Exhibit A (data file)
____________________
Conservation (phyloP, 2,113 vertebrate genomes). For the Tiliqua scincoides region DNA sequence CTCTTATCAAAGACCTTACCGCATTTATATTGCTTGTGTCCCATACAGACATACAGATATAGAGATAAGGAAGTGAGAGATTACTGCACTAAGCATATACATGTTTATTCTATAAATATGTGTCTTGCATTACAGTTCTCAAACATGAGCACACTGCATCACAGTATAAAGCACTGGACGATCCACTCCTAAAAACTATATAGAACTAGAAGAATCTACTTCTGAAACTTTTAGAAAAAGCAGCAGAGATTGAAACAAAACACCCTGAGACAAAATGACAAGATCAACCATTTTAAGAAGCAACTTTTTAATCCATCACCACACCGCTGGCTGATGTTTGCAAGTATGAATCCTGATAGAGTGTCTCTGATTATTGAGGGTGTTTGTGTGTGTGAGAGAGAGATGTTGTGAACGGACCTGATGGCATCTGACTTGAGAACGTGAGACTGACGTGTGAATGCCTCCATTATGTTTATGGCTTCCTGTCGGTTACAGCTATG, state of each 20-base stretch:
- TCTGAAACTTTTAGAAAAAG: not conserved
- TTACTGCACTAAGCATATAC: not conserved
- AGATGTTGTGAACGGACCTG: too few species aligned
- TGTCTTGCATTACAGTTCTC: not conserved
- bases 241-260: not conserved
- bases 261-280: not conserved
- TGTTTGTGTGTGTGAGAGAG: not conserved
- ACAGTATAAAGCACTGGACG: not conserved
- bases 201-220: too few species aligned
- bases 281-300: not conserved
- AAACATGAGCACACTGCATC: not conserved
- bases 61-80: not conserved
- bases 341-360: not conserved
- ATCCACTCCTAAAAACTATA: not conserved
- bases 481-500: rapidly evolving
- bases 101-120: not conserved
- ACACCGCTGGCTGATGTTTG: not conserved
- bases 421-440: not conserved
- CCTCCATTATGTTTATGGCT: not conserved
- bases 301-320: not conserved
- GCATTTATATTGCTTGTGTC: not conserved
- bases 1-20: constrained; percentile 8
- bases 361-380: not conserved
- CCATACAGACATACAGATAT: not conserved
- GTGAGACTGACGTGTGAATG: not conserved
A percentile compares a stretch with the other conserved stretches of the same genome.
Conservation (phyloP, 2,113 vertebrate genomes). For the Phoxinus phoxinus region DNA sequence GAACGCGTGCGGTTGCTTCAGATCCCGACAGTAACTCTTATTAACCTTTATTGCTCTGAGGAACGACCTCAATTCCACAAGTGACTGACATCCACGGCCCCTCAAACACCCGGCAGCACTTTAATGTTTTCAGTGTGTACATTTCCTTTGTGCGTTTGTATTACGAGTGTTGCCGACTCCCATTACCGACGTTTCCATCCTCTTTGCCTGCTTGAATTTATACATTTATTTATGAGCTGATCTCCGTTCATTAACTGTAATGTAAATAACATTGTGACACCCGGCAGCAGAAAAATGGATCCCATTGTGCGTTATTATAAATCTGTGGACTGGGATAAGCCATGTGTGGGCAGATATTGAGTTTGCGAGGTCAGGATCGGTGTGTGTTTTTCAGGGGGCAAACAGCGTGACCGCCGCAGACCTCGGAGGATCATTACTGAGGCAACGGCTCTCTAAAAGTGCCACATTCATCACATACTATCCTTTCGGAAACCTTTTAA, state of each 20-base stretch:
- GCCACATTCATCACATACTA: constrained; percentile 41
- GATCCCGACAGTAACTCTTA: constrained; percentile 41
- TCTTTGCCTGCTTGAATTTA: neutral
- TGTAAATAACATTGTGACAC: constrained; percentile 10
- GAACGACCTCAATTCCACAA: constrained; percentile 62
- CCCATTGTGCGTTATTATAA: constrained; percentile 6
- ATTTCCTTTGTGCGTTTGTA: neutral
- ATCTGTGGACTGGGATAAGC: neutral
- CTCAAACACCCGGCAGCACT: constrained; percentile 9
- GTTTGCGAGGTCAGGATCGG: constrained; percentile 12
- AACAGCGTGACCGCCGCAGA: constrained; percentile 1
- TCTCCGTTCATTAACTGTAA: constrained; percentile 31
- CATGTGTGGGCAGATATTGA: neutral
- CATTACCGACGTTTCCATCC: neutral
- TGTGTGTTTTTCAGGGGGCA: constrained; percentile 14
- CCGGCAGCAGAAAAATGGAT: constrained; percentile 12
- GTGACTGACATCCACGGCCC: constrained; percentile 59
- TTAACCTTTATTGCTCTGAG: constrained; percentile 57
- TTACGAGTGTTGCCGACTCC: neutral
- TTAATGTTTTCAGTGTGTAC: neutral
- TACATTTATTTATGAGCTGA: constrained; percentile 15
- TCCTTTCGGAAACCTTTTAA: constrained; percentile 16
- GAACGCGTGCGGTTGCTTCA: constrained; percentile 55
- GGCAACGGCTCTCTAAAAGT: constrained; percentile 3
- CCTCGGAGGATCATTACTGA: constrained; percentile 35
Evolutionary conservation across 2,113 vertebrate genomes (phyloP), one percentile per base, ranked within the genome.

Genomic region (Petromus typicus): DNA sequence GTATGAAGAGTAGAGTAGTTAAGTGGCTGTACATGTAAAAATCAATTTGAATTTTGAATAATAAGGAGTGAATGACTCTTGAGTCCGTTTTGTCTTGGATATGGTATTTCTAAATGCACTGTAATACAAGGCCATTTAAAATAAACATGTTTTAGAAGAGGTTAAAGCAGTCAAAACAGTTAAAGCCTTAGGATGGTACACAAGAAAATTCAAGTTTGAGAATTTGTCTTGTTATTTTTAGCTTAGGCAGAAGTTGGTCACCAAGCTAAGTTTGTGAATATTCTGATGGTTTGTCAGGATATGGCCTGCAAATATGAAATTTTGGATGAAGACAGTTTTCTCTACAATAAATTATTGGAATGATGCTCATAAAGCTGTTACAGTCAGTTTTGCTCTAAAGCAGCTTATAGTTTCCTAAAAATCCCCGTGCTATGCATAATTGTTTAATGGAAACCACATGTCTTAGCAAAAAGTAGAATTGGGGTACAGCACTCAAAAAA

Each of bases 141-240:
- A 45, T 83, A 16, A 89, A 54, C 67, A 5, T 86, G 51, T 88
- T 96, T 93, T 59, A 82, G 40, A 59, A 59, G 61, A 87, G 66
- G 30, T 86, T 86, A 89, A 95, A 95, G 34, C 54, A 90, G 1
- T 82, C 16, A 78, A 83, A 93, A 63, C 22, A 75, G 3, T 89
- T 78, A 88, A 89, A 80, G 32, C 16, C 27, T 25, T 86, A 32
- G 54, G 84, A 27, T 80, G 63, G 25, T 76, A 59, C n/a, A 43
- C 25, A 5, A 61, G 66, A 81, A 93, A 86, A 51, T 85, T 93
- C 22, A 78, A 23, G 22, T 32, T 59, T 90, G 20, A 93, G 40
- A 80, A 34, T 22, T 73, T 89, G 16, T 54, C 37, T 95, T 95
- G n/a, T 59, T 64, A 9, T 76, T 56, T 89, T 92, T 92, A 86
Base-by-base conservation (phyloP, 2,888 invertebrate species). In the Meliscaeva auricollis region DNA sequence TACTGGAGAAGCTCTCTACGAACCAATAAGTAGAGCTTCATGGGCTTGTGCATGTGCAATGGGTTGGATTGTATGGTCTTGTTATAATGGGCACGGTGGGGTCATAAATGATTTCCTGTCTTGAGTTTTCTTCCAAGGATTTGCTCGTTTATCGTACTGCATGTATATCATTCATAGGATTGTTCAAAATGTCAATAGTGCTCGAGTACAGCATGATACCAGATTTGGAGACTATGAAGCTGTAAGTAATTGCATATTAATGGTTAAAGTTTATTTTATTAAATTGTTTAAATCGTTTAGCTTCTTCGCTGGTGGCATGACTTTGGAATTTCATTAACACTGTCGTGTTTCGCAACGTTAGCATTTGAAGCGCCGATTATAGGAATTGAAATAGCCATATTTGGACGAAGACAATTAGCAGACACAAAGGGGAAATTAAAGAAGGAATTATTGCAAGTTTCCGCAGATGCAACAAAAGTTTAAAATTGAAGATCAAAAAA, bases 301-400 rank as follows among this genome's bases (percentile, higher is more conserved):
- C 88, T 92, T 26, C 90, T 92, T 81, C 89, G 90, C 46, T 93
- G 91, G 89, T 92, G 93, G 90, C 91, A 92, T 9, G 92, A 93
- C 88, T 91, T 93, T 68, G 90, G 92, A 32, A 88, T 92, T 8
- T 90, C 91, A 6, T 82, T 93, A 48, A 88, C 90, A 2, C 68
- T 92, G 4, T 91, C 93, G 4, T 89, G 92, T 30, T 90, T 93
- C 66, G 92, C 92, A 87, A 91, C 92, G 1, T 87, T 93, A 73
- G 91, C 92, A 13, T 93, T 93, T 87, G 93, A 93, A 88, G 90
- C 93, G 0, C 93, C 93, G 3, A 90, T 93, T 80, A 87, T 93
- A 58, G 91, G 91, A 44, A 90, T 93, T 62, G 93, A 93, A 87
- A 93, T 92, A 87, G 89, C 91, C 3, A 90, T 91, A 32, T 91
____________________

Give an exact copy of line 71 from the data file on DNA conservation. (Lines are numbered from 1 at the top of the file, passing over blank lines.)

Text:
- T 90, C 91, A 6, T 82, T 93, A 48, A 88, C 90, A 2, C 68